My mom says she used to bake all her own bread as a young housewife. This was before KitchenAid mixers with dough hooks, and also before I was old enough to eat any of it, so I can’t be sure. By the time I grew teeth, she had moved on to store-bought bread, albeit whole wheat and without preservatives. I do recall being asked what I wanted for my birthday – in high school – and I requested the mystical, foreign substance known as Wonder Bread.
This early bread-baking habit of hers was always something I lumped in with drinking chamomile tea and not letting me wear toy makeup as a four-year-old. I always thought it was because she was a crazy hippie nut job.
While my mother’s reputation remains secure, I have realized you don’t have to live in 1970’s San Francisco, man, to make food from scratch. Or, to want to. I have begun to make my own bread. Because it is approximately 4,000,000 times better for our bodies than anything from a store. And because it’s staggeringly easy.
If you have a very simple (and foolproof) recipe like this one, and a half a day to hang around the house – but not necessarily in the kitchen – you can make bread. Make two loaves at a time. Give one away. Freeze one. There is really no need to pay money for GMO wheat accompanied by a vial of “dough conditioner,” or a beaker of “chlorine,” or a test tube of “sodium stearoyl lactylate” ever again.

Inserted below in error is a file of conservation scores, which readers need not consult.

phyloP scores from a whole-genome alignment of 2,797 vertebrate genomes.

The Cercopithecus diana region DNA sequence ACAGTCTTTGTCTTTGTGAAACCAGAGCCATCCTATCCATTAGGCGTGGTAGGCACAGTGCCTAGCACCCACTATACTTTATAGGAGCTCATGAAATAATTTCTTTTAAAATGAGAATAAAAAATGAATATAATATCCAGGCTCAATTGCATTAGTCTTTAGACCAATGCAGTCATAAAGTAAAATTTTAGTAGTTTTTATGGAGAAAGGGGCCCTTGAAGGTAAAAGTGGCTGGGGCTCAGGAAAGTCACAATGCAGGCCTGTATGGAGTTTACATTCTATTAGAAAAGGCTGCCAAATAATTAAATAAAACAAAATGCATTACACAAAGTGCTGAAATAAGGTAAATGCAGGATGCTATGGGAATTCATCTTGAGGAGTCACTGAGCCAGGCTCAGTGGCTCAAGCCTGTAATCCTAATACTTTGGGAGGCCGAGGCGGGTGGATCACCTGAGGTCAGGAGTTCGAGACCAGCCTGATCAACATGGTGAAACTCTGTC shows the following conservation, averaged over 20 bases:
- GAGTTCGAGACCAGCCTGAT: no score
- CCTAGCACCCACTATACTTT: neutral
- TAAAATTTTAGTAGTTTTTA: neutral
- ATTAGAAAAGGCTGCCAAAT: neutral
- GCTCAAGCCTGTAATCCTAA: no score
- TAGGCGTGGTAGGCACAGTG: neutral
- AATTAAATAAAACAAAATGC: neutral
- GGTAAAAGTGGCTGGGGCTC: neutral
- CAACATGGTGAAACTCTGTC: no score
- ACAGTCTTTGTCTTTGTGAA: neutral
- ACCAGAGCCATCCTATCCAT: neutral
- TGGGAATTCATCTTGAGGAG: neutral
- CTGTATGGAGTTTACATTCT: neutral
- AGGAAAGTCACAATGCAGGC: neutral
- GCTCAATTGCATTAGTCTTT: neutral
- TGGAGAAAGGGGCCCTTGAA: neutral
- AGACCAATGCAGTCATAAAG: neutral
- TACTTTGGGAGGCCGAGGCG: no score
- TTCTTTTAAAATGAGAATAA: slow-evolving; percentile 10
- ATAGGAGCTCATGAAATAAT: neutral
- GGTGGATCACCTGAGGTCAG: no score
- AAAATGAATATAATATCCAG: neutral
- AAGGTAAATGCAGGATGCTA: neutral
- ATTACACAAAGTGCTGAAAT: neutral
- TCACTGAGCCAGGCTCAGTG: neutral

This recipe is, admittedly, not authentically Irish. I am given to understand that no true Irish Soda Bread contains currants or, heaven forbid, orange zest. Delicious trumps all here, however, because with this recipe, the Secret to the Scrumptious IS the orange zest. Use exactly what is called for. It’s a perfect background note.
If you’re thumbing your nose at the Authenticity Police, you could even swap raisins for currants – it was just as fantastic with raisins. It’s what I had on hand and Easy trumps everything.
The Barefoot Contessa says you can cut the sugar to 2-3 tablespoons (instead of 4). I cut it to 2 because, sugar. I think the flavor was ideal but the texture may have been even lighter with an extra tablespoon of sugar. I suggest trying 2-3. And let me know how it goes. In fact, send me a piece! (Just to be sure.)
Slather with Kerrygold butter and indulge. Perfect with a cup of chamomile tea, I’d guess.
I’ve incorporated more baking into our week because I think it’s much more fun for the boys to learn math and science by actually using it. Plus, you get to eat your homework. Add in a social studies lesson on Ireland and you’ve got extra credit! Who knew simple home cooking could be so deep.